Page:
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Day News Editor
RONALD L. FANN
... Glenn Dromgoole
... Michael Reynolds
by Jim Earle
The unsociable rhinoceros
fers to live alone. At mati
time a bull must travel long
tances to find a female.
My name is Tom Hargrove and
I’m a candidate for the office
of vice president of the Junior
Class. I fully realize the duties
and responsibilities of this office
and if elected I believe I can do
a good job. I’ve tried to talk to
all the members of the Class of
’66, but if I missed any of you,
then I would like to urge you now
to consider me when you go to
cast your ballot. I feel that I
am well qualified for this job.
I am a member of the Corps of
Cadets and I have been fairly
active in school for the past two
years, especially in the field of
student publications. My activi
ties include membership in Sigma
Delta Chi, the journalistic society,
and I am currently a candidate
for Alpha Zeta, the agricultural
Above all I’d like to urge you
to be sure to vote on election day,
whether for me or my opponents.
Thank you for your time.
Tom Hargrove, ’66
★ ★ ★
“You’ll feel differently about wearing spurs—when you’re
Aggie Wives Bridge Club will
meet at 7:30 p.m. in the Memorial
Yankee Hometown Club will
meet at 7:30 p.m. in the YMCA
Rio Grande Valley Hometown
Club will meet at 7:45 p.m. in
Room 108 of the Academic
Shelby County Hometown Club
will meet at 7:30 p.m. in Room
202 of the YMCA Building. This
will be an organizational meeting
and all students from Nacogdoc
hes, Panola County and San Au
gustine County have been invited
Richardson Hometown Club will
meet at 7:30 p.m. in the Birch
Room of the MSC.
Brazos Valley Gun Club will
meet at 7:30 p.m. in Room 146
of the Physics Building.
Abilene Hometown Club will
Waco-McLennon County Home
town Club will meet in the YMCA
Building after yell practice.
Bay Area Hometown Club will
meet at 7:30 p.m. in Room 3-C
of the MSC. Club sweetheart will
Bellaire Hometown Club will
meet at 7:30 p.m. in Room 206
of the Academic Building.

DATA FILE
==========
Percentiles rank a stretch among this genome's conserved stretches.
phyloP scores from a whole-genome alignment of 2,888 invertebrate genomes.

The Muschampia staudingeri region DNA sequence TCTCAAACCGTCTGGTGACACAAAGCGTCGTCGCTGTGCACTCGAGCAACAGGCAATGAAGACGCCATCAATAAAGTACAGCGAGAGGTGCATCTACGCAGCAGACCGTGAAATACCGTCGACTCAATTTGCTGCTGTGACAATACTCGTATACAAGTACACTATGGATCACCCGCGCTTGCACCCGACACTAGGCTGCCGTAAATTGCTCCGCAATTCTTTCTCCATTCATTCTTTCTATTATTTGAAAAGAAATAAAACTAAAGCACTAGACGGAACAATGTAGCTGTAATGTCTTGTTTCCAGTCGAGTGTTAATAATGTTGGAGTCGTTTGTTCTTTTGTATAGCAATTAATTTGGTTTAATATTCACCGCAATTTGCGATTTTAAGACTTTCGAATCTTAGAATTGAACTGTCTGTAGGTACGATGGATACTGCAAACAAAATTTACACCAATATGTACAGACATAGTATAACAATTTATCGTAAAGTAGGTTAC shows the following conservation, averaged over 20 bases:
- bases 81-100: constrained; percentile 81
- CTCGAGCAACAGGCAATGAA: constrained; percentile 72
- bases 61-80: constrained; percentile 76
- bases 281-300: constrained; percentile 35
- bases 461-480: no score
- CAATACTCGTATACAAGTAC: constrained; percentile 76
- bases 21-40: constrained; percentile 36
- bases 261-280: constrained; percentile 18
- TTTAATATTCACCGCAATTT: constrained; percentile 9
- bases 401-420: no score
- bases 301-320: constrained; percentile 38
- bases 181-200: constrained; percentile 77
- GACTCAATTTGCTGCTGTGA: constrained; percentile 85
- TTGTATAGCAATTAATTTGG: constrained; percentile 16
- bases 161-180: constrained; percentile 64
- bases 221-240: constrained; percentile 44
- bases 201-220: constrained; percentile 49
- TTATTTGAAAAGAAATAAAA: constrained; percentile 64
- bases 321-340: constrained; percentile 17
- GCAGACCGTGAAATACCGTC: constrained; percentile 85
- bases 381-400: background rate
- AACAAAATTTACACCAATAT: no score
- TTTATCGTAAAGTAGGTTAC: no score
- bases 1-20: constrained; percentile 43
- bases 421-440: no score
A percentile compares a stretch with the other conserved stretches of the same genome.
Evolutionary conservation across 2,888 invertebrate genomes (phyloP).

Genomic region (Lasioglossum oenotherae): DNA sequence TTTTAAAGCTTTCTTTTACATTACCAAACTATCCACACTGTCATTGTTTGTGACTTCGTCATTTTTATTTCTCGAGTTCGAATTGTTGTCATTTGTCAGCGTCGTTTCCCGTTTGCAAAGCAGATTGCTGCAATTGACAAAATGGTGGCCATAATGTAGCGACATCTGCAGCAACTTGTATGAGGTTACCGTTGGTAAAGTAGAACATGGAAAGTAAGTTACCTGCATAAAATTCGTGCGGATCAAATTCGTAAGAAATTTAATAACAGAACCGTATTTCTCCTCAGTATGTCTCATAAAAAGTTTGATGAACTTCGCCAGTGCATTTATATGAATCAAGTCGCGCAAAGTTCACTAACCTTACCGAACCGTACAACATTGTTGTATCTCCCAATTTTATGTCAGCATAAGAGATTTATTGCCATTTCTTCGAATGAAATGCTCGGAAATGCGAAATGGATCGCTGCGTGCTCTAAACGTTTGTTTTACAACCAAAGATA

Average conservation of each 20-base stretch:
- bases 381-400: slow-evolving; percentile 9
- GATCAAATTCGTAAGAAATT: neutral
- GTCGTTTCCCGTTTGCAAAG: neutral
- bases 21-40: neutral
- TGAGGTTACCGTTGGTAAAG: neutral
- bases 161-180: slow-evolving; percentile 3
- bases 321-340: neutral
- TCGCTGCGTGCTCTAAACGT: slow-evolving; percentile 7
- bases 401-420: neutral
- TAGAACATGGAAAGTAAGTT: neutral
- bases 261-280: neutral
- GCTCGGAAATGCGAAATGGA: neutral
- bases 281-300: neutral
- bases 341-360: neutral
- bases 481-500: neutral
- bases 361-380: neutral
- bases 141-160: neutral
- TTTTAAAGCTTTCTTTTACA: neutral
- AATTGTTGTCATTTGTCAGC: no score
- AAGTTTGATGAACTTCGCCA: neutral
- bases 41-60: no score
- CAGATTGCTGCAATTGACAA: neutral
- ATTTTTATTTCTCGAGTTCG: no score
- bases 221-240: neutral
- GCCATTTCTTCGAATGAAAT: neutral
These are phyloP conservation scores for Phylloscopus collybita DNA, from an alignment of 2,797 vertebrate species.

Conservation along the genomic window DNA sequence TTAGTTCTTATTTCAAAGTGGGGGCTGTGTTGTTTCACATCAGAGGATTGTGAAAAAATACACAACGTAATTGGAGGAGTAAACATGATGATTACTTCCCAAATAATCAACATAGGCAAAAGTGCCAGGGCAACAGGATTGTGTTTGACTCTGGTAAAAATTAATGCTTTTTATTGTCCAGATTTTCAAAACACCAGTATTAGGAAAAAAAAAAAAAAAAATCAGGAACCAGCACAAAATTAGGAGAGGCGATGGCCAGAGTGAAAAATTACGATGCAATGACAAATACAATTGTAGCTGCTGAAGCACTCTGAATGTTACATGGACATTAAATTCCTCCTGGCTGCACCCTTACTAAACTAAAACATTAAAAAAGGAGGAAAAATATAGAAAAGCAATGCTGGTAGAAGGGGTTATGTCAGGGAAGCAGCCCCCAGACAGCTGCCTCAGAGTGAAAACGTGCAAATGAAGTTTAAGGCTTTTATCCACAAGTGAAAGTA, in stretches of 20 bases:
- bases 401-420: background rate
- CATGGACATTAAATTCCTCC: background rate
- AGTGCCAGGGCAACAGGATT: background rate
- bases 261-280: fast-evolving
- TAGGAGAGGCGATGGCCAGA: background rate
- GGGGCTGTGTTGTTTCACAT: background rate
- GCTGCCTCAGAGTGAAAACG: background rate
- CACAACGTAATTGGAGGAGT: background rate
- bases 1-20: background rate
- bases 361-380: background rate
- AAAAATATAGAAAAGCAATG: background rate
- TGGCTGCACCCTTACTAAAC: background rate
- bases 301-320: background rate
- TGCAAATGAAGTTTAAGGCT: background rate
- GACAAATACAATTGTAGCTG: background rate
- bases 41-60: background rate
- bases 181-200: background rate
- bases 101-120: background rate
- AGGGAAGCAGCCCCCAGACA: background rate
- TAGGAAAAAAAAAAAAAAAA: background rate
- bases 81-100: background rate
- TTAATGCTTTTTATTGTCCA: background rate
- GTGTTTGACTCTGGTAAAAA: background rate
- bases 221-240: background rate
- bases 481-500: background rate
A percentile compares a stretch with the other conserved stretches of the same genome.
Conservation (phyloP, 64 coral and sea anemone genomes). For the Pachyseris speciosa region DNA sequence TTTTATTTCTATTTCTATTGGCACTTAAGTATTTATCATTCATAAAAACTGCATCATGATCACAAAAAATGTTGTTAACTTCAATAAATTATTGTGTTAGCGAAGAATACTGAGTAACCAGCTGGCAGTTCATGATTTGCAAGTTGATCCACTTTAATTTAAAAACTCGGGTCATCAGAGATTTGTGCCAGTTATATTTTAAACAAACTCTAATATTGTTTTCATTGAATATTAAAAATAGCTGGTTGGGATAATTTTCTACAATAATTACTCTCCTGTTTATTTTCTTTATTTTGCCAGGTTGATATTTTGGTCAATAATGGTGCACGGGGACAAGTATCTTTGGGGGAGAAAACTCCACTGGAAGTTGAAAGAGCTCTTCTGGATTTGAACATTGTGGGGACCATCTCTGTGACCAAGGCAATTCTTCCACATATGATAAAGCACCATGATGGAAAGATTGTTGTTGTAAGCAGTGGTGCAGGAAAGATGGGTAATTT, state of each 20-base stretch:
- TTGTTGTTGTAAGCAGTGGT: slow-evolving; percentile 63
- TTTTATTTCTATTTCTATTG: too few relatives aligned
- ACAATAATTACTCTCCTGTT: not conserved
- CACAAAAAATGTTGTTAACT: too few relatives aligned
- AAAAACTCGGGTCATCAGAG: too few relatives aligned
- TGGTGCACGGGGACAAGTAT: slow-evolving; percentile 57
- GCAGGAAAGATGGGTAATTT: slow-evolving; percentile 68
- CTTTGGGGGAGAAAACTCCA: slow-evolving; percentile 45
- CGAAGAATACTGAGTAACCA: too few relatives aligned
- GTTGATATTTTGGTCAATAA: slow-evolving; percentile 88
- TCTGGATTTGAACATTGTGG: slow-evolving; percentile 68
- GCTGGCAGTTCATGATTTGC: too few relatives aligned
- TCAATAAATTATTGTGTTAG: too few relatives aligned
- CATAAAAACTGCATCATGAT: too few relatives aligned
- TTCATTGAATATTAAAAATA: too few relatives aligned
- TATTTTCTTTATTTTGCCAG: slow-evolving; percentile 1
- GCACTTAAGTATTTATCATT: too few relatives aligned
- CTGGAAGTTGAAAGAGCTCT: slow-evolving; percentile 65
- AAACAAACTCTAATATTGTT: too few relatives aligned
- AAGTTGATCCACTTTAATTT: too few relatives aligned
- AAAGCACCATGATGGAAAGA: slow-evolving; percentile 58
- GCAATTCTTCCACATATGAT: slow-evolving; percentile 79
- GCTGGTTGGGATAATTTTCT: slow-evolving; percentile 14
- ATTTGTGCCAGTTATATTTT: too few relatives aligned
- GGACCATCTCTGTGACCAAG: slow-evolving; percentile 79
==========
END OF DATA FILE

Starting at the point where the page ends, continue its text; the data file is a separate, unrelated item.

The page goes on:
U. S. Army Corps of Engineers
— Fort Worth and Galveston
Districts — civil engineering,
electrical engineering, mechani
Schlumberger Well Surveying
Corporation — electrical engi
neer, geophysics, geological engi
neering, mechanical engineering,
petroleum engineering, physics.
meet at 7:45 p.m. in Room 208
of the Academic Building. Club
pictures will be taken.
Mid-County Hometown Club
will meet in Room 206 of the
Academic Building after yell
Schlumberger Surenco, S. A. —
electrical engineering, mechanical
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The recent lecture given by
Mr. Robert St. John was a most
unfortunate affair, which was not
particularly enlightening on what
might be next in the Middle East.
The very complex problems in
this area deserved better than
they received from Mr. St. John.
While he protested that he was
not anti-Arab, the over-all effect
of his lecture, little more than a
series of anecdotes spiced with
emotionalism, contradicted his
assertion. In fairness to Mr. St.
John, he probably meant what he
said, but he was abominably poor
in getting his points across.
While he made few misstatements
of fact, the selection of facts he
did present implied an anti-
Egyptian feeling far stronger
than he could have made by an
outright attack on the U.A.R.
One must get the impression that
Mr. St. John is incredibly naive.
His condescending manner toward
questionners who tried to bring
out additional facts was very ir
While I hold no special brief
for Nasser and have alway been
rather pro-Israeli, I do not be
lieve that spectacles such as that
last Thursday night bring the
problems of the Middle East into
any clearer focus.
The only known working water
buffalo in the United States
plows a muddy field in a Peace
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With all due respect to the
Great Issues Committee, I trust
that future speakers will again
be of the same high caliber as has
been the case in the past.
Richard H. Zimmerman
he finally finds one, as often
not she rejects him.